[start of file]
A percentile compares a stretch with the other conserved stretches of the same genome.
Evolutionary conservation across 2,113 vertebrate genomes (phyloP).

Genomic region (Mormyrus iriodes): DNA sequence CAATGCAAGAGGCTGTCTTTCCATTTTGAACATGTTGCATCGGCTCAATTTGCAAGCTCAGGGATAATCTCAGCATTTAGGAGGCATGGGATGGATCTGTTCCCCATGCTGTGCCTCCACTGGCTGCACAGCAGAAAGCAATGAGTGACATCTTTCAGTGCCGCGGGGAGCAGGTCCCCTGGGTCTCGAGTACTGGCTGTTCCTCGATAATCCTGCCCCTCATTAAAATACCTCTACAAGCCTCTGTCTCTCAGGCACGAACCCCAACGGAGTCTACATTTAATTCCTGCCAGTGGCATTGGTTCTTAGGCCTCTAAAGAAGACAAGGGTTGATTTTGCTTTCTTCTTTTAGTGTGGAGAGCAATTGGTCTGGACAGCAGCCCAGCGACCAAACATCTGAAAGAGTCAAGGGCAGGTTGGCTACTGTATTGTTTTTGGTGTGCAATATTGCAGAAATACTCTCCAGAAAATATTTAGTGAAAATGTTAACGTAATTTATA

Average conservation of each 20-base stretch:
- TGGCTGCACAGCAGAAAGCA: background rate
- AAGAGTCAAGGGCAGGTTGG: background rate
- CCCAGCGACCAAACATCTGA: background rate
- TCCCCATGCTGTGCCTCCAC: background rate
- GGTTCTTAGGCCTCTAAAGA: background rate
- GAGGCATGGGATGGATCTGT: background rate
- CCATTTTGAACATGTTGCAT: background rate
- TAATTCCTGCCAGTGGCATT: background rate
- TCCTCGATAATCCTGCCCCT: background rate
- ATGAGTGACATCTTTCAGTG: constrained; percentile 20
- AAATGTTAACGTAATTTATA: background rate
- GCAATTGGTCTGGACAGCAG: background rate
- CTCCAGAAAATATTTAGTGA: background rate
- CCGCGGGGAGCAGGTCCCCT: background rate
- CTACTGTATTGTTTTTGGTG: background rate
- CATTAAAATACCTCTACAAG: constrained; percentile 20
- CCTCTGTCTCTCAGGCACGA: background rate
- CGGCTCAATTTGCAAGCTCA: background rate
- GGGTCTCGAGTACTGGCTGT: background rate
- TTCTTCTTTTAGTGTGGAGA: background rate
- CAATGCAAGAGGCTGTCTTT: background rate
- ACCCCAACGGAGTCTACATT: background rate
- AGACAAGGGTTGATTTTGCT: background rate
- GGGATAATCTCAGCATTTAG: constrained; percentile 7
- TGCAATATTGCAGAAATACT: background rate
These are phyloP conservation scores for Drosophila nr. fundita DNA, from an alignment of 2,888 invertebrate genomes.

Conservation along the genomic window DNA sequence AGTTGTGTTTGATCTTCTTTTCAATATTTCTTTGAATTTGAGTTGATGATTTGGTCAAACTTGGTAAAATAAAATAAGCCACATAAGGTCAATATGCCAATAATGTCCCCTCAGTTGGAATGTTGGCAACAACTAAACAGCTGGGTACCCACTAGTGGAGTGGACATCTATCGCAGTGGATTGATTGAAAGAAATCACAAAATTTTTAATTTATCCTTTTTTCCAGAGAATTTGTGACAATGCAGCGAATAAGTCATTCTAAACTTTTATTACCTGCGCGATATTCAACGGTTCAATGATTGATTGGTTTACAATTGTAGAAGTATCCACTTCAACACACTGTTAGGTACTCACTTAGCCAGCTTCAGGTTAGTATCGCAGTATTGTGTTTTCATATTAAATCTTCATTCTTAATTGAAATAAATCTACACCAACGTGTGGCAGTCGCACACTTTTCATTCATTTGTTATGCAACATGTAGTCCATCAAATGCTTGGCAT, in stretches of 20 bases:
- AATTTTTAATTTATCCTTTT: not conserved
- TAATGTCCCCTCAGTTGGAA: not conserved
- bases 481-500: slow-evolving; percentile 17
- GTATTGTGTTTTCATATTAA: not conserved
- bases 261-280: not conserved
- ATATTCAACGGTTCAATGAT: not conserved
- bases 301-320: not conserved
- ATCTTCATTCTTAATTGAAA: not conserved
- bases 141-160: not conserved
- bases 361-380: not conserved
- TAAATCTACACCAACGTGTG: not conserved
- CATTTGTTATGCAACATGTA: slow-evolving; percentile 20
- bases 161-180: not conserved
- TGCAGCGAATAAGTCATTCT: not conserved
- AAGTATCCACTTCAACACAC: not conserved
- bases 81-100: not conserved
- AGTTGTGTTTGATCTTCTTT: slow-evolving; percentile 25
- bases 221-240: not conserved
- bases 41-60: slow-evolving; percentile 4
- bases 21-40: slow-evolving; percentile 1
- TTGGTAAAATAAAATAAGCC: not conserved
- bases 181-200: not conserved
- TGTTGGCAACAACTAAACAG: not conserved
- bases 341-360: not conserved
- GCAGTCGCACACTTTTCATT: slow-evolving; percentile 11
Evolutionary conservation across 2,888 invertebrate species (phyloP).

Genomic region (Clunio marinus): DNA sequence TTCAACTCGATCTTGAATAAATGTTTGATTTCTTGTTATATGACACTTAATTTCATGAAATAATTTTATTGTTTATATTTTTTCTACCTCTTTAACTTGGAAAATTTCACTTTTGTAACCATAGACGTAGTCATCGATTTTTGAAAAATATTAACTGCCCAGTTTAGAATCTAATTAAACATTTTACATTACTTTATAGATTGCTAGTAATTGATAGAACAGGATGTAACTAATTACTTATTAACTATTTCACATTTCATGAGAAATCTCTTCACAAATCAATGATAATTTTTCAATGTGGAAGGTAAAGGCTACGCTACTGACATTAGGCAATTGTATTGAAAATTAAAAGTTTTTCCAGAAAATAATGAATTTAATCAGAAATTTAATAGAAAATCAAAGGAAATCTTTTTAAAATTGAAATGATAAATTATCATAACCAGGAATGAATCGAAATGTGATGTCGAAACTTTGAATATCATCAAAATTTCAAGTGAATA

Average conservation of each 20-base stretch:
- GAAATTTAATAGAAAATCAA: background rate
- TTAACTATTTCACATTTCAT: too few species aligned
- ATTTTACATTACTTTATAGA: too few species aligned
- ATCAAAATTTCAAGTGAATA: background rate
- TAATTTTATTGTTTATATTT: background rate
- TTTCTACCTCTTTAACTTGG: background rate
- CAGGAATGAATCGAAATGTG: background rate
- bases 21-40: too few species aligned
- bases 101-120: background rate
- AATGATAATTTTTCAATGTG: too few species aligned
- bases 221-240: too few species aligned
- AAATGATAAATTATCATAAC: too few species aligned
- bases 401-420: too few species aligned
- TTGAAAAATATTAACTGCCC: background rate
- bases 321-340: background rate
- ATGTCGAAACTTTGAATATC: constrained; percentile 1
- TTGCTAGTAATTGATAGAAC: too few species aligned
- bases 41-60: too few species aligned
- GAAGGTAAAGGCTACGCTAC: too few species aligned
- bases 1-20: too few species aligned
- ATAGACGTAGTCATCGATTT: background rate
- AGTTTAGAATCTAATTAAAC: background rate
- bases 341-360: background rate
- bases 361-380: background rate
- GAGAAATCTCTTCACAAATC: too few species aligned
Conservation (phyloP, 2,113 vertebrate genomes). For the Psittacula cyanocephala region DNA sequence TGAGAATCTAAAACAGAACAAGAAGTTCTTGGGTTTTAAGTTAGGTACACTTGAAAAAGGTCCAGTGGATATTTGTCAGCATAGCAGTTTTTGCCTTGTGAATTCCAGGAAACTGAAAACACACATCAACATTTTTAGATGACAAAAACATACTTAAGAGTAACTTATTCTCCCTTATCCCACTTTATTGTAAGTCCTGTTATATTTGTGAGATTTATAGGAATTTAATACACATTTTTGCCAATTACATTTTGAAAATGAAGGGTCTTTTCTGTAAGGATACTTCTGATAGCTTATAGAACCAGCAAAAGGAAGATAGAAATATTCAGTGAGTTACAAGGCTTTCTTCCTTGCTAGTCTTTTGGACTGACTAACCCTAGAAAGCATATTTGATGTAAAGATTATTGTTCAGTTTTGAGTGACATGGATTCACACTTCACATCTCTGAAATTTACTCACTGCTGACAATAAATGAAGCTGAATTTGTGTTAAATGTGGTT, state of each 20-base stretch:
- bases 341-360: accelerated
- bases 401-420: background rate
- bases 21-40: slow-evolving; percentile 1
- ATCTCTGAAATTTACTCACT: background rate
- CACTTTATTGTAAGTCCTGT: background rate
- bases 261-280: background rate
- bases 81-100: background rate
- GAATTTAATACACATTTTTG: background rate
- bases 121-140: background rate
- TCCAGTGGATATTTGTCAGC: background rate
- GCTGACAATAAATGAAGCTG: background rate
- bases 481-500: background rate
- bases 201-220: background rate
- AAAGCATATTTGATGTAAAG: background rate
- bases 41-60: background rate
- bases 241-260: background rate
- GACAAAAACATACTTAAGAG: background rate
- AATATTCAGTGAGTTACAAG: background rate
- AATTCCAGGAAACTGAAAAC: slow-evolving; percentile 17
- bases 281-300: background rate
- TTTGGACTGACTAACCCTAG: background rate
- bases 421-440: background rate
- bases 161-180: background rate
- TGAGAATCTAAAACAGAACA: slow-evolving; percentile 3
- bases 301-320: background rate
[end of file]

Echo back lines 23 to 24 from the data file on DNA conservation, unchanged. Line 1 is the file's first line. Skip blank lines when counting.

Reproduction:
- GGGTCTCGAGTACTGGCTGT: background rate
- TTCTTCTTTTAGTGTGGAGA: background rate